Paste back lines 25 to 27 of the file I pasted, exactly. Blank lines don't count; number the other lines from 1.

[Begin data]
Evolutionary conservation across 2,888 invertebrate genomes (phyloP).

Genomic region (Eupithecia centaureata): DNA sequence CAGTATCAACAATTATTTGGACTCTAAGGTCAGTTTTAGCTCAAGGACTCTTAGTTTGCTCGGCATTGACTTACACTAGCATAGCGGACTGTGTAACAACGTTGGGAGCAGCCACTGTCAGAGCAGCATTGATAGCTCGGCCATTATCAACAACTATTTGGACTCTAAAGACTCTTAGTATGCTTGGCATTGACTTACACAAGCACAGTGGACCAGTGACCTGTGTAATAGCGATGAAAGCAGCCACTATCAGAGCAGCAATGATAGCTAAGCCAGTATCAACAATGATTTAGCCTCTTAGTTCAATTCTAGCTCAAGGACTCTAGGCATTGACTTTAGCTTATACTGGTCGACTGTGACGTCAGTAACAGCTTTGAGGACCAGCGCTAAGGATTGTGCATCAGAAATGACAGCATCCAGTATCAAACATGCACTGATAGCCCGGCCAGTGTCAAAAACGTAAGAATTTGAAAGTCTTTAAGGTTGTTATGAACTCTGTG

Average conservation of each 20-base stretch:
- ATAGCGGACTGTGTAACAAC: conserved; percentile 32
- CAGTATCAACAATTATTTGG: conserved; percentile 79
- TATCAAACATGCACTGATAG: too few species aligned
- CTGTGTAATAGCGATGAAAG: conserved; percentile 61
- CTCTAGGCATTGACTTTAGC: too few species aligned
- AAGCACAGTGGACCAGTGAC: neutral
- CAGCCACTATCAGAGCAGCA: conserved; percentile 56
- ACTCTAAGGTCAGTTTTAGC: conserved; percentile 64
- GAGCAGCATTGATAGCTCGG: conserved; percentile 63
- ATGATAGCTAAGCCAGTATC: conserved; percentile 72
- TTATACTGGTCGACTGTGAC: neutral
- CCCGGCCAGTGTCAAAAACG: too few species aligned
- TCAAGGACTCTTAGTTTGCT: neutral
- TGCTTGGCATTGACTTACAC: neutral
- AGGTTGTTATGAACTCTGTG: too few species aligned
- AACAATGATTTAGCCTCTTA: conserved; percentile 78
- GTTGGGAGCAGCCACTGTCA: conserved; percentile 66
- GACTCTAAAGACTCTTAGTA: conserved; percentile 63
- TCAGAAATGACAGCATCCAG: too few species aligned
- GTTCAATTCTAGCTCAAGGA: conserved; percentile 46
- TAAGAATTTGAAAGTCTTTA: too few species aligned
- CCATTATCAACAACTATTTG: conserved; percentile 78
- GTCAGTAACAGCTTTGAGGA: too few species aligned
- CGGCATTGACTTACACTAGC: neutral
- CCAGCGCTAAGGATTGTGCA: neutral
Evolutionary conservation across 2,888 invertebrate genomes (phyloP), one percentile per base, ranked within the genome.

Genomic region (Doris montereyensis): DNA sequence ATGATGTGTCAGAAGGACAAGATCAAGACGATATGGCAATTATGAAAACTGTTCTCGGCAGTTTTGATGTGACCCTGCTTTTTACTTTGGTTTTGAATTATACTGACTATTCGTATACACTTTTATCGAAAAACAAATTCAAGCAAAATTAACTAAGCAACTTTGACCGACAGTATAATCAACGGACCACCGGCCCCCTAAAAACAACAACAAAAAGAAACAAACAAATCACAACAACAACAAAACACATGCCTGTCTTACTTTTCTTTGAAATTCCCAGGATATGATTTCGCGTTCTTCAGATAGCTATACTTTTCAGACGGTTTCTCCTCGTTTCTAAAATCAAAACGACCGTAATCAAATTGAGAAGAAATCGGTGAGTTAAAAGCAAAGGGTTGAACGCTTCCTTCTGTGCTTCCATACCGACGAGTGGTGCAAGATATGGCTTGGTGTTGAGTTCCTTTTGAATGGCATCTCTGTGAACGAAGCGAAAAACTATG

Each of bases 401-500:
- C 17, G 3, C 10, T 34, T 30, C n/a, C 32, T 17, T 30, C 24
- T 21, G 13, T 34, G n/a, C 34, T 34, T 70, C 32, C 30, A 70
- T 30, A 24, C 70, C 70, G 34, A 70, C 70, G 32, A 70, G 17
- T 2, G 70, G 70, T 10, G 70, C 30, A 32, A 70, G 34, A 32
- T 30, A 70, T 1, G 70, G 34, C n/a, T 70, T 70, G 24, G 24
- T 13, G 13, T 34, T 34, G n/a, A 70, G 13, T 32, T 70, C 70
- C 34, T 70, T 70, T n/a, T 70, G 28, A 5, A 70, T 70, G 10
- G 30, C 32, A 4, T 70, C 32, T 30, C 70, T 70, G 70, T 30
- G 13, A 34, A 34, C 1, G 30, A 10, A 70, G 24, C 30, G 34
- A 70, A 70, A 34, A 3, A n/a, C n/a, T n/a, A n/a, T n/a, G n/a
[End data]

- CCATTATCAACAACTATTTG: conserved; percentile 78
- GTCAGTAACAGCTTTGAGGA: too few species aligned
- CGGCATTGACTTACACTAGC: neutral